After seven months of traveling through space, NASA’s InSight mission has landed on Mars. The red planet does not seem to be far away anymore. The question now is: What should we eat there?
Space solutions mean being extremely efficient with food, water, air, and energy – the same things we struggle with on earth. But it’s not just space solutions that can make Mars flourish when we humans get there. Smartly designed hyper-complex, rich and improved nature-based cultivation systems have already transformed wasteland in Burkina Faso into sparkling and highly productive gardens with a variety of crops.
It is an extremely fascinating research: Practical plant cultivation and food production created by the Sony Computer Science Lab in Tokyo and called “synecoculture”. Can it be used on Mars?
The lack of food is one of many obstacles for those planning human settlements in space. Dutch scientists are trying to help the space pioneers in the pile by growing vegetables in soil similar to the soil on the moon and Mars.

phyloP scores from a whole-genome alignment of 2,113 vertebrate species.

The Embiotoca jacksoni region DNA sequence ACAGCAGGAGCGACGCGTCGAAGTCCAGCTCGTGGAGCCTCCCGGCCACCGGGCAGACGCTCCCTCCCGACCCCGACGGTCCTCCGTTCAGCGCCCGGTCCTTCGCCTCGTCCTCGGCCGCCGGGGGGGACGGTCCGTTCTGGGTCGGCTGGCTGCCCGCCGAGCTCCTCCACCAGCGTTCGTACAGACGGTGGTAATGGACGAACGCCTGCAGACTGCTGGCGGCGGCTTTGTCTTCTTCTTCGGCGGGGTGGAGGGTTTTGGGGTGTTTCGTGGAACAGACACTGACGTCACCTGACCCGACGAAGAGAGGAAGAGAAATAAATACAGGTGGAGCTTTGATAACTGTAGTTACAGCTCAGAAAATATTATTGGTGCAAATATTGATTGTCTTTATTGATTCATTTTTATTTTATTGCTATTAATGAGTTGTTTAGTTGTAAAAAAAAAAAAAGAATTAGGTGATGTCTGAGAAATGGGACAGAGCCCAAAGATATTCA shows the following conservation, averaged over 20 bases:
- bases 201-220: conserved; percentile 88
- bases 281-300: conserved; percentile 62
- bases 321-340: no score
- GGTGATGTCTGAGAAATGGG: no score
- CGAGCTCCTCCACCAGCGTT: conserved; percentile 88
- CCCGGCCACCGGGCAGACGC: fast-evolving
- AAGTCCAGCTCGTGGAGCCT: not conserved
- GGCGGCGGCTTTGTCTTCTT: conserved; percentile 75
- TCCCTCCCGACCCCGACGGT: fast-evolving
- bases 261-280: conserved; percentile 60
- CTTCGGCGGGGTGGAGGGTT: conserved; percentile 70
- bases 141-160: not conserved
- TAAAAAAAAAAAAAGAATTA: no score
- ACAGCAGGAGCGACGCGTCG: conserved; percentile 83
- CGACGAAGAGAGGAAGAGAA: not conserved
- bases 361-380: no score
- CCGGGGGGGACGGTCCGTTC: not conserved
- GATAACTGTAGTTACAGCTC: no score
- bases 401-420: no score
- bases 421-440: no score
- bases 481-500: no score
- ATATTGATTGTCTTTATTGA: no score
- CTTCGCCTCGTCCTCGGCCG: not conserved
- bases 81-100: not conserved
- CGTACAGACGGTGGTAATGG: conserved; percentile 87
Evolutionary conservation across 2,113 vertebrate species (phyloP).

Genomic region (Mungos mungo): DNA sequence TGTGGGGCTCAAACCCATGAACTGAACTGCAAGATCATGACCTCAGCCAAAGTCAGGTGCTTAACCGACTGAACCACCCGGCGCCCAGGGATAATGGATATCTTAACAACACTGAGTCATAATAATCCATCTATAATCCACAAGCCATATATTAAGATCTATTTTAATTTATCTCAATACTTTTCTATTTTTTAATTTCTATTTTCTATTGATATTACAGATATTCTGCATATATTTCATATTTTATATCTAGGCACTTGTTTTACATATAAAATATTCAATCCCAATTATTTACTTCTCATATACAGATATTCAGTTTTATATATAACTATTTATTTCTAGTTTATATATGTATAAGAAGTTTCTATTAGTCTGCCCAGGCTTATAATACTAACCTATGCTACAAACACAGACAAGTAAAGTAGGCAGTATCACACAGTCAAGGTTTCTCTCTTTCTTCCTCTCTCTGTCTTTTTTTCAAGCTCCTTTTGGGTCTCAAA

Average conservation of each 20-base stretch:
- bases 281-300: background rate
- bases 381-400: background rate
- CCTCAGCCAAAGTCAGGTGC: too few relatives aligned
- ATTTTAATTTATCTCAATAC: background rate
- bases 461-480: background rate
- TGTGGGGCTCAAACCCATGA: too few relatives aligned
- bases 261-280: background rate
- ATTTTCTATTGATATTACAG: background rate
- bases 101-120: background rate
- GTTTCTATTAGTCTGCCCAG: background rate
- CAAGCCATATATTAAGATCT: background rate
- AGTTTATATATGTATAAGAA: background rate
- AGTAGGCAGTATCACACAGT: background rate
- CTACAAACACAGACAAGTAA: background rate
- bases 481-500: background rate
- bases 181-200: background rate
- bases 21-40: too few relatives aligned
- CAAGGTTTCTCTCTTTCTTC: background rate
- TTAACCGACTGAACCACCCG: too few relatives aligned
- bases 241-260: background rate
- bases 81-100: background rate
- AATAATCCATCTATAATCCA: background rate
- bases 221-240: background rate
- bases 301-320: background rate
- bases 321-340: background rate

When people go to the moon and Mars they will also need to eat, and the easiest for them is to grow their own food.
The real thing could not be obtained. But the US Space Agency Nasa provided scientists with “lunar sand” and “Mars land” taken from the Arizona desert and a volcano in Hawaii, respectively. In it they sowed tomatoes, peas, cress and other crops. And the result was successful:
Especially in the Martian soil, the plants grew very quickly and very well. They also started to flower, which was never expected.
An article about the experiment, which lasted 50 days, was published in the scientific journal PLOS One 2014. But many questions remain for researchers to answer. For example, whether the vegetables are safe to eat, given that both real “space” and Nasa’s imitation can contain heavy metals that can be harmful to humans.